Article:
The Barefoot Bingo Caller
By Antanas Sileika, ECW Press, 228 pages, $19.95
It's common now to note the slanted nature of memoir, to take any book purporting to contain the writer's life and wrap it in statements distancing it from truth. Antanas Sileika does no such thing in The Barefoot Bingo Caller but, as he admits in the afterward, he's not given to the memoir form, not inclined to the confessional mode and prefers writing novels. Now that he's been encouraged to write these stories from his life, he suspects he'll be accused of fiction. From growing up in Weston, Ont., (a former town now engulfed in Toronto's sprawl) in the 1950s and 60s, the son of Lithuanian immigrants; to Parisian literary life of the seventies and eighties; to a brief foray in international diplomacy at the end of the Cold War, Sileika, who in July retired from his long-time post as director of the Humber School for Writers, is first and foremost a storyteller. His memoir does not impart a strong sense of chronology; what it does do is leave the reader with vivid impressions of the writer's life, written largely in a wry, unsentimental style. A kind of truth.
Cli-Fi: Canadian Tales of Climate Change
Edited by Bruce Meyer, Exile Editions, 304 pages, $19.95
In a summer marked by unseasonal and extreme weather in many parts of the country, this collection may seem too real. Cli-fi is a relatively new sub-genre of speculative fiction imagining the long-term effects of climate change. Cli-Fi collects 17 widely varied stories that nevertheless share several themes. Water: In Rati Mehrotra's Children of the Sea, water is a source of both life and death – an opening to a grave and a chance at rebirth. Oil: Geoffrey W. Cole's Captured Carbon is a twist on our thirst for gasoline; meanwhile, in Peter Timmerman's Report on the Outbreaks, which takes place in 2060, a movement emerges to seek revenge on long-dead oil and gas executives. Conflict: Richard Van Camp's Lying in Bed Together develops his previous work on the Wheetago Wars. Wheetago/wendigo are zombie-like creatures that feed on human flesh; in Van Camp's telling, global warming releases the Wheetago from their capture beneath the ice. The story, like the rest of this collection, presents an urgent, imagined message from the future.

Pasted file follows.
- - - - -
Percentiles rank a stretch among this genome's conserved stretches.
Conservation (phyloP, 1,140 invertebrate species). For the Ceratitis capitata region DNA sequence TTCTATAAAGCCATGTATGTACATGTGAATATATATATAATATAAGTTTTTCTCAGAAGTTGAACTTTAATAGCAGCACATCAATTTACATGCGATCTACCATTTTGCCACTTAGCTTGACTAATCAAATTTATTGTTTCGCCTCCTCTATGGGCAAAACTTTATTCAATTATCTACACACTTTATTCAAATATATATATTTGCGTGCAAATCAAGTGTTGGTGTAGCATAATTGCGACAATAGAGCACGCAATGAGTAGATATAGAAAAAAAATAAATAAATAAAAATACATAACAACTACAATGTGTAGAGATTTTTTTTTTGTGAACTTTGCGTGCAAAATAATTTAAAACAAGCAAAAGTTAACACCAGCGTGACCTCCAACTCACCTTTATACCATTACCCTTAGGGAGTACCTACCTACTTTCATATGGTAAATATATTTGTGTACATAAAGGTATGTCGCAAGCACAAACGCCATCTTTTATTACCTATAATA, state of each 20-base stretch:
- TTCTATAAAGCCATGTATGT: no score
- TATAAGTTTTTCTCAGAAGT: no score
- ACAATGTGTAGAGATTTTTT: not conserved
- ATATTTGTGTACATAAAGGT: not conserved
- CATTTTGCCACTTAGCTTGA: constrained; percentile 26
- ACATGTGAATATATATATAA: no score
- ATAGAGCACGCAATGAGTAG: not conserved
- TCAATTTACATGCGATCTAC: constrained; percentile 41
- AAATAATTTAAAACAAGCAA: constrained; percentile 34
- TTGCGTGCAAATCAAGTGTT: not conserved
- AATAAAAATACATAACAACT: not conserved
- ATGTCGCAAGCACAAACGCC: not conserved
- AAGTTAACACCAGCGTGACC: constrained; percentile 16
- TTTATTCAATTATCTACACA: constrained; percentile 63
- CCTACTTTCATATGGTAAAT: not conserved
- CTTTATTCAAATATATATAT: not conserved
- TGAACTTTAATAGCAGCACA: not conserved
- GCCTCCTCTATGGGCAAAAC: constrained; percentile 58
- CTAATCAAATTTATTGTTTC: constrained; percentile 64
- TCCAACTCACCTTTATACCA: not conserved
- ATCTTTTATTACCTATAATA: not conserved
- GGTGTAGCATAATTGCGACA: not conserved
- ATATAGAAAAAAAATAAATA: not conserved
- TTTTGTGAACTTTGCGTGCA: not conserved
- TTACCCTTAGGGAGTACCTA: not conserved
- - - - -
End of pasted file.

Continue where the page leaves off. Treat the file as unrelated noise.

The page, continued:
Gentlemen of the Shade: My Own Private Idaho
By Jen Sookfong Lee, ECW Press, 92 pages, $12.95
Canadian indie presses publish several series of short books on pop culture: There's Invisible's Snare series, on contemporary Canadian musicians; Arsenal Pulp's more scholarly Queer Film Classics; and ECW's Pop Classics, which ranges over medium and genre. Jen Sookfong Lee's Gentlemen of the Shade, her critical appreciation of Gus Van Sant's 1991 film My Own Private Idaho, is the seventh Pop Classics title and among the best I've read among these series in making a case to a general reader for the pop artifact at hand. Lee invites the reader to share her experience of watching the film in its original context, as a straight adolescent girl finding something liberating in Van Sant's queer portrait of hustlers on the streets of Portland. If My Own Private Idaho seems quaint or conventional today, Lee argues, it's because the film's radical depiction of gender, sexuality and class instigated a new aesthetic category of the alternative. More than Gen X nostalgia, Lee is interested in how aesthetics influenced the choices of a generation. That should be of interest to us all.